Donald Trump inauguration: View from the ground

ST VIDEO: NIRMAL GHOSH
Donald Trump supporters in rain gear gather in front of the US Capitol for the US President-elect's inauguration ceremony.
Donald Trump supporters in rain gear gather in front of the US Capitol for the US President-elect's inauguration ceremony. PHOTO: AFP

WASHINGTON - US President-elect Donald Trump's supporters, who turned up in the thousands to show their support at his inauguration, were full of hope that the business mogul's term would - in his own words - help "make America great again".

Speaking to The Straits Times, several of Mr Trump's ardent fans cited his business savvy as the key reason for their optimism.

Ms Marcie Padilla, a sign language interpreter from Bakersfield, California, last visited the capital in 2001 for former president George W. Bush's swearing-in ceremony.

"I came to support Trump - I really think he can do it (make America great again)," said Ms Padilla, 48.

"I feel we need to be respected again; I want to feel like we are the best once again, be as strong as we were back then and I hope he makes us feel safe again."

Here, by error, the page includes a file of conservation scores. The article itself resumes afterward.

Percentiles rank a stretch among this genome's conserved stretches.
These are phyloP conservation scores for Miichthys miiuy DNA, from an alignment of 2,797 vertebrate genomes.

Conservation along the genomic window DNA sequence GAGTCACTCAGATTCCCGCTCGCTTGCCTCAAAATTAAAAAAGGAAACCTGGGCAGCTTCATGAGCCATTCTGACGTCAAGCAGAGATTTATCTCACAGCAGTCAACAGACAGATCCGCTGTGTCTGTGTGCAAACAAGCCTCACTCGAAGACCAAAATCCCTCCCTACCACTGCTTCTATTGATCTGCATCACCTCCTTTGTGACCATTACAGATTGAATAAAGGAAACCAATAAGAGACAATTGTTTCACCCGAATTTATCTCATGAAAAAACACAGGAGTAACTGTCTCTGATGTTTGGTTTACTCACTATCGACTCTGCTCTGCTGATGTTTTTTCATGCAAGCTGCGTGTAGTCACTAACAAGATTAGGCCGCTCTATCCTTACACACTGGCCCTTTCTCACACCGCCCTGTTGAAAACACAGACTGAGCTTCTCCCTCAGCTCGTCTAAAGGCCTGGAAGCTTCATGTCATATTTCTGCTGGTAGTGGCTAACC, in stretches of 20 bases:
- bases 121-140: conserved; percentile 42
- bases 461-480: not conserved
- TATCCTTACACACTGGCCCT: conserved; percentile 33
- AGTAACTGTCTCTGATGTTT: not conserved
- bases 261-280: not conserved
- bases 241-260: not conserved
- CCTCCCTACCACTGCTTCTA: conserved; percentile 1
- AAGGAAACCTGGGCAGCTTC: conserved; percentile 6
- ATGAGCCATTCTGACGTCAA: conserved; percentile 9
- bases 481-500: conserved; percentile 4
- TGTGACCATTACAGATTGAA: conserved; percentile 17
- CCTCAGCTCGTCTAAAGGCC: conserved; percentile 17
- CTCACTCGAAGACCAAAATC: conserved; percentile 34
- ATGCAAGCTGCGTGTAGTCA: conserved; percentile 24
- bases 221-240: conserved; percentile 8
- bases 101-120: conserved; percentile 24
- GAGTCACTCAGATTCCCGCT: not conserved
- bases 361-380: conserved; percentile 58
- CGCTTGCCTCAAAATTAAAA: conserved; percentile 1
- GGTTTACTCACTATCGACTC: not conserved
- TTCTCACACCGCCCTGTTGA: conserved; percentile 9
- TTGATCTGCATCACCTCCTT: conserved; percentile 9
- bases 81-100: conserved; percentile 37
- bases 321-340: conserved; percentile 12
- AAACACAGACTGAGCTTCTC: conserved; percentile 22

Another Trump supporter, 18-year-old Noah Gibson from Branson, Missouri, said he was confident the Republican was going to "drain the swamp".

He added: "There's alot of politics that are corrupt here and he's (Mr Trump) not corrupt.

"I also feel that his business ideas and knowledge on overseas trades will help us a lot more with our economy."

Pennsylvania native, Dr Verel Salmon, concurred, saying: "Trump's business experience will renew America and get us back on the road."

As many as 800,000 people, which included protesters, were expected to gather on the National Mall in the centre of the capital to watch the proceedings.

Real estate agent Colleen Payne, who is in her 50s, said that while Mr Trump was not her candidate, he was still her president.

"It's still a historical event and I'm here to be part of American history. I hope he can help bring about a balance between both parties and unite people regardless of their political affiliations," said Ms Payne.